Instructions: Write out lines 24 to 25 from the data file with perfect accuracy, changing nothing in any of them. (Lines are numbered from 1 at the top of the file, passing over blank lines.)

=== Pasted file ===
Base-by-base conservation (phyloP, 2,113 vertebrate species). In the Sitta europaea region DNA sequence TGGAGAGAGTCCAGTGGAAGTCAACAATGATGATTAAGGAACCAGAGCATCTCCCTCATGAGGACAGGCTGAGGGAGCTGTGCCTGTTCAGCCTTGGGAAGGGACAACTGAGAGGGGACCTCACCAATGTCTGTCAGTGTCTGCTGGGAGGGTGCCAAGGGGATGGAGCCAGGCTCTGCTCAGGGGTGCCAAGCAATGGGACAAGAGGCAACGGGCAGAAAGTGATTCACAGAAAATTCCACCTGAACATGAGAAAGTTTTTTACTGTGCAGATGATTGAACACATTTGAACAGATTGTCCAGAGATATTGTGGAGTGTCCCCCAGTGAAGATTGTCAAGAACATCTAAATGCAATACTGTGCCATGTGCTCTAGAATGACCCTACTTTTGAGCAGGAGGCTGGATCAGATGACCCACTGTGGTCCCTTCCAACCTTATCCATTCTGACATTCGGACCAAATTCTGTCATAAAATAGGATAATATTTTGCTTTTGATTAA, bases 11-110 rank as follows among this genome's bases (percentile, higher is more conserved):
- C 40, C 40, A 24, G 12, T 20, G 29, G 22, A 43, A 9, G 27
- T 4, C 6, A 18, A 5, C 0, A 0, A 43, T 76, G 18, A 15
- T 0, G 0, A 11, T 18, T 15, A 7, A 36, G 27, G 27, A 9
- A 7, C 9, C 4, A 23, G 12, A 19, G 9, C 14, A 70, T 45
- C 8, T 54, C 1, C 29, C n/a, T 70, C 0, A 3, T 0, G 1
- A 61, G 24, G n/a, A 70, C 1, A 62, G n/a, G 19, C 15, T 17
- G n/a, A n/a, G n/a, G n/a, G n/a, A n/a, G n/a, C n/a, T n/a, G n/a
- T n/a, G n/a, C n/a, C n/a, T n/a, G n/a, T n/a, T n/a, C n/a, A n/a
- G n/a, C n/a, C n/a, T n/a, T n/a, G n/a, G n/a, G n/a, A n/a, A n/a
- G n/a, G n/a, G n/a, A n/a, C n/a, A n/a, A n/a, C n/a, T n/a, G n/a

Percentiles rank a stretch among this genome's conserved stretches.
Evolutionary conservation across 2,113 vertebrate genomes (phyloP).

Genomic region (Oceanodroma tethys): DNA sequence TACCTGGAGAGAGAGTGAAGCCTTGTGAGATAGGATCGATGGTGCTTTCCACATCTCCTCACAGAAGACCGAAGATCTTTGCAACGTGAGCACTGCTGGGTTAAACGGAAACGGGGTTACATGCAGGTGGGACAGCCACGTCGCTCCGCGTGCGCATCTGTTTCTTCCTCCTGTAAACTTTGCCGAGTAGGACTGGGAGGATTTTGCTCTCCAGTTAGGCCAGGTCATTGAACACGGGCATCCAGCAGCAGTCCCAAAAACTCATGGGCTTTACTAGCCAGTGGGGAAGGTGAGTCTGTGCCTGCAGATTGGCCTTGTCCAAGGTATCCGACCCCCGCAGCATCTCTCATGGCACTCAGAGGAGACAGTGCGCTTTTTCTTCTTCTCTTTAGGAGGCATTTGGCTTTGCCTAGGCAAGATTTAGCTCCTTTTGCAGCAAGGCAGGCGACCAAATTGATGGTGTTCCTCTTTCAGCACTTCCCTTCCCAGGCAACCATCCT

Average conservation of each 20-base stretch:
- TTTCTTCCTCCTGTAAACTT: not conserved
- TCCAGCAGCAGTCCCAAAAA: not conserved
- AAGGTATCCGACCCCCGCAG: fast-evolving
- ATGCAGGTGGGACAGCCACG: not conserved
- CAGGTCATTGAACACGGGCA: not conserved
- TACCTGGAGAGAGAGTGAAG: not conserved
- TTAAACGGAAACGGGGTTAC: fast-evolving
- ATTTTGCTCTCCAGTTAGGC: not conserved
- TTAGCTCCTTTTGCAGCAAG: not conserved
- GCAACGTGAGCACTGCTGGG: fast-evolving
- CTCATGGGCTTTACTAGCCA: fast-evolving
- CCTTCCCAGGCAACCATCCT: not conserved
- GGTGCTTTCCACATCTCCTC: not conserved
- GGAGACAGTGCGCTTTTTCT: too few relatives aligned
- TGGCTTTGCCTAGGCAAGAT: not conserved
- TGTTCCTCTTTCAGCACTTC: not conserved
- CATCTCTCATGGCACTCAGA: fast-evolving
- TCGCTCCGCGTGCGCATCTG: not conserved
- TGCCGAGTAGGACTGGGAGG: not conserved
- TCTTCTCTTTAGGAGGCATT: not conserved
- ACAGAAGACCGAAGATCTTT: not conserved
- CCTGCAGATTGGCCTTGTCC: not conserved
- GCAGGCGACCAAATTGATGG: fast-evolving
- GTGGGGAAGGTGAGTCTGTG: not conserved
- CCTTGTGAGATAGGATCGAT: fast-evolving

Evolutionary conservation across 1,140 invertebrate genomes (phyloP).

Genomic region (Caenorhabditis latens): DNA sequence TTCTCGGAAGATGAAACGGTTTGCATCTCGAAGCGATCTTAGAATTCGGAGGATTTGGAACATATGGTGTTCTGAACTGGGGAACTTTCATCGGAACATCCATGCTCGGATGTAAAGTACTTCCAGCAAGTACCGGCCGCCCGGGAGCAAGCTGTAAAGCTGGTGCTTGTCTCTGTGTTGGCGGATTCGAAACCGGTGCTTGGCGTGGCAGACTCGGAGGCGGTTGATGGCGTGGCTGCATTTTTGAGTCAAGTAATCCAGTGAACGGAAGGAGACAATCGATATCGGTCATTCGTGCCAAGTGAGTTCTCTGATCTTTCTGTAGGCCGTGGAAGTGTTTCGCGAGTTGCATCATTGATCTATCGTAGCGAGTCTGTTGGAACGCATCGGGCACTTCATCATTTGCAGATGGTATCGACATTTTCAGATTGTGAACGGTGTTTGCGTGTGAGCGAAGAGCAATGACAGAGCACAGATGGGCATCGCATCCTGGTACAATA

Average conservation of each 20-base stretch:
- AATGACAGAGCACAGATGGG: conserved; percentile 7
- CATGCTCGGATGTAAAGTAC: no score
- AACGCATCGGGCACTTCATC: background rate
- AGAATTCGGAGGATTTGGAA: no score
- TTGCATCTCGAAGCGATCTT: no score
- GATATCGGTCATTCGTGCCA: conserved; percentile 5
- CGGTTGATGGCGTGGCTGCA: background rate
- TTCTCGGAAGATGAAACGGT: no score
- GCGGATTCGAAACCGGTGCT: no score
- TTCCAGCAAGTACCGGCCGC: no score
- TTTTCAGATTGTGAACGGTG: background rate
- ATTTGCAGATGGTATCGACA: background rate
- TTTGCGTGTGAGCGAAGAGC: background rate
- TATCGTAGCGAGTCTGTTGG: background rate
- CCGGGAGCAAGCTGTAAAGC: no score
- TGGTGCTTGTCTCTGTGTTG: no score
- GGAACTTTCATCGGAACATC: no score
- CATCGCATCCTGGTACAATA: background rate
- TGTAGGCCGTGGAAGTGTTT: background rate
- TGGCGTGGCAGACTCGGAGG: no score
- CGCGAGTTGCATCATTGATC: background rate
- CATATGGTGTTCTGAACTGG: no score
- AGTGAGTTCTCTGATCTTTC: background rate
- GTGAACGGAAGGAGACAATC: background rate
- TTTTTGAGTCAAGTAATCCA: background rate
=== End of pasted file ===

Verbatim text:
- TTAGCTCCTTTTGCAGCAAG: not conserved
- GCAACGTGAGCACTGCTGGG: fast-evolving